And while the act of leaving one’s job in pursuit of “more” has lost a bit of it’s jaw-drop response as more entrepreneurs, particularly women, use the tools now at our digital disposal to design businesses that engage and activate our communities. Each time we heed our inner itch, we make a profound choice that is ultimately a choice of self. For me it was an idea that had been rattling around in my head for years, an eventual promise that said, “ Life will not just happen to us. It’s time to move.” All my daily rituals these days are born out that choice.
I am three months in. And yes, I have my own business, I have bills to pay and I have things I am working to create and uncover, I am alternately swimming through and floating along freedom’s current. The reality is that most days I work. Most days I forget to pursue what comes after the walls because I am so very good at creating my own. And yet, in small ways I am in greater relationship with myself because throughout the day I allow myself to be guided by the response I get from asking myself one deceptively simple question, “What would feel good?”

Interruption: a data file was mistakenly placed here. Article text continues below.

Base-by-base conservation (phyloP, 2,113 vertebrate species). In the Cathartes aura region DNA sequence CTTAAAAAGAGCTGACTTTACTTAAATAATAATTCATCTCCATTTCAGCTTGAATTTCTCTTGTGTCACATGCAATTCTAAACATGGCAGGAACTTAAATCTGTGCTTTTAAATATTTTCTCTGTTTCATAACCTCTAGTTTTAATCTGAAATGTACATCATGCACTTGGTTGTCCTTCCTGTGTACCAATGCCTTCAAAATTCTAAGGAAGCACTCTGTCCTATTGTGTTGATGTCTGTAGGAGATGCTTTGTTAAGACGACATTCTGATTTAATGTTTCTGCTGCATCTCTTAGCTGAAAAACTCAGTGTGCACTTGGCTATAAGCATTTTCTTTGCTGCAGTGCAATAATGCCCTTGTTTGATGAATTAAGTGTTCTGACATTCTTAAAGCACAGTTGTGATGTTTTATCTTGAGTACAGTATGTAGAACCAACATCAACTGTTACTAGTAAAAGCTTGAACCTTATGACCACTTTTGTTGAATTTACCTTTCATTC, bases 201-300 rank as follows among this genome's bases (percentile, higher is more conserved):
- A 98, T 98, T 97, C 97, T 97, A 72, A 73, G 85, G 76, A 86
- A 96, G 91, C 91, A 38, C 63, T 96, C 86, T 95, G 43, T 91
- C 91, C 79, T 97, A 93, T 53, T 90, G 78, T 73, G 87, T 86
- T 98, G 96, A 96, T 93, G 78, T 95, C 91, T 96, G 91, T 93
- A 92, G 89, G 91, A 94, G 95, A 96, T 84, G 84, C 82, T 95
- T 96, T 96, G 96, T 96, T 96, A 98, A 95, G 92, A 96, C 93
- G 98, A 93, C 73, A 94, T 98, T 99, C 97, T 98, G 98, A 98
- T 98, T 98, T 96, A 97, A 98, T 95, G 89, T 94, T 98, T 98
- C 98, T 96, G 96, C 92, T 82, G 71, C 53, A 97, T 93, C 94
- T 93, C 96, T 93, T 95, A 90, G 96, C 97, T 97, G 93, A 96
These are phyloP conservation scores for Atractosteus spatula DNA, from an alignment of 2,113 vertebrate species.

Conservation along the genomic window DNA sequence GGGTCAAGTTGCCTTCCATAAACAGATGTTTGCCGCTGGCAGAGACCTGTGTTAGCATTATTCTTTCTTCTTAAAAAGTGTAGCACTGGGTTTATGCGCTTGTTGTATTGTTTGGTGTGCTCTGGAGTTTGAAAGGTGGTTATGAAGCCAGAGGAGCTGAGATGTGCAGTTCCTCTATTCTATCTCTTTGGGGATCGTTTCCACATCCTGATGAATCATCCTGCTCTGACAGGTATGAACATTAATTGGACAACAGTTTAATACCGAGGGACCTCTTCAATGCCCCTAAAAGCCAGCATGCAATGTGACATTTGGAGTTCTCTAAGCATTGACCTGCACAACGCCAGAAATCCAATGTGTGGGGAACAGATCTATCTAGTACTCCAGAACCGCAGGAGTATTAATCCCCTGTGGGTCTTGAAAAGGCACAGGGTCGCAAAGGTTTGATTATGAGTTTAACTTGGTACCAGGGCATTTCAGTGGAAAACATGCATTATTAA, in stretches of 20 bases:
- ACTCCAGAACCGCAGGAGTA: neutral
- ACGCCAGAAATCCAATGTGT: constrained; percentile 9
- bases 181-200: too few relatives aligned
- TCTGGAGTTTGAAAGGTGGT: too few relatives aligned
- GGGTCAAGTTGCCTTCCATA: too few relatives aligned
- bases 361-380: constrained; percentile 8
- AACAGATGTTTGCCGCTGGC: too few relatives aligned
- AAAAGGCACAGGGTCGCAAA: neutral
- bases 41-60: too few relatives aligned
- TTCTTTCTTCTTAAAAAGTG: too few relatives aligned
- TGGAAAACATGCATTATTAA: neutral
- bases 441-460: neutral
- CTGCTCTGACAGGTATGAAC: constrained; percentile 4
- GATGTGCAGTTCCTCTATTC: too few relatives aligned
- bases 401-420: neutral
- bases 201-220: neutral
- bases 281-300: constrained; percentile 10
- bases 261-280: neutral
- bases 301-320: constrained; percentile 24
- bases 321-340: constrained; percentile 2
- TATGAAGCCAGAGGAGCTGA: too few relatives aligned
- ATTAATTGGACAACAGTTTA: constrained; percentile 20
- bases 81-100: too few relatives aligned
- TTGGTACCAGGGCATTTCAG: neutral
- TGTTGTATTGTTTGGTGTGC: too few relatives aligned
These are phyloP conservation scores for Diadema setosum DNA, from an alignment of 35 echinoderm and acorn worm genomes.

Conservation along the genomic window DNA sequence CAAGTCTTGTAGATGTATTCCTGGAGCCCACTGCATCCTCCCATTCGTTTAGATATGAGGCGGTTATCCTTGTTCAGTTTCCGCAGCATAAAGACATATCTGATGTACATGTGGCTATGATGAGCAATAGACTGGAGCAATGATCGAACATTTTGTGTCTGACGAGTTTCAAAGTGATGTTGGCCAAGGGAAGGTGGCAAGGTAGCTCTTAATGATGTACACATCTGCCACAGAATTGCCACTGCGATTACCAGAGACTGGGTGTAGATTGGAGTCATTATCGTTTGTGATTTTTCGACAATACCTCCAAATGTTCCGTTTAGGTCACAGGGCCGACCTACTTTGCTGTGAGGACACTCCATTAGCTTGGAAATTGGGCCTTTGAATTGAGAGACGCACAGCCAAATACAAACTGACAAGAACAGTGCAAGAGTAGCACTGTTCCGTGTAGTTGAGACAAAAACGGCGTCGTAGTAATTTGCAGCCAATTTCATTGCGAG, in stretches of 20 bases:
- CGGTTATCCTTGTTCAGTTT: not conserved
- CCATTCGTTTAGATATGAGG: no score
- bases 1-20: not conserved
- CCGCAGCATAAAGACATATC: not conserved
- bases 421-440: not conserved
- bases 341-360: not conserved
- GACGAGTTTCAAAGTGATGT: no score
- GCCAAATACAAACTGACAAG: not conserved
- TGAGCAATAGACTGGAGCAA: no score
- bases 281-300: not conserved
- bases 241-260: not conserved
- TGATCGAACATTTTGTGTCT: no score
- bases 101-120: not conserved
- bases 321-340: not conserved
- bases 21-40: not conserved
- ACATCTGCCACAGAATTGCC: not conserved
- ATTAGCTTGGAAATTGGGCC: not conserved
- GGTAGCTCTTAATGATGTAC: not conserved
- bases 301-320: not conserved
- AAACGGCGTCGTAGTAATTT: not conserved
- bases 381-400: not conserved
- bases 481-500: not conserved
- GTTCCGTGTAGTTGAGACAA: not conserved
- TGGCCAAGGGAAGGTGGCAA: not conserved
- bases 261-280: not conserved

I ask this question because I have a great mind, but she can really cut a girl off at the neck. “What would feel good to you, darling, sweet pea, kitten, mi amor?” What a question of supreme honor and deference to the worthiness of my being. It puts me squarely in my feminine, right in my belly, right in the heart. Other questions, “What should I do,” “What do I think would be best,” do the opposite.I think this question is crucial for those us with a hard time stopping the doing. It is simply too easy to be led through life over-thinking and over-doing (a great way, as it happens, to experience illusory productivity and purpose while actually just hiding from deeper truths).
I ask this question instead, throwing possible answers into the spotlight and feeling my way through. Should I tackle my inbox for 30 minutes, make a cup of tea and read a few favorite blogs, go to the gym, go back to bed? Does the idea of putting my laundry away, reaching out to a friend, looking through apartments in Buenos Aires and figuring out a budget for Tango classes feel expansive or constricting? I feel for the thing that feels best. And then, just as importantly, I do it.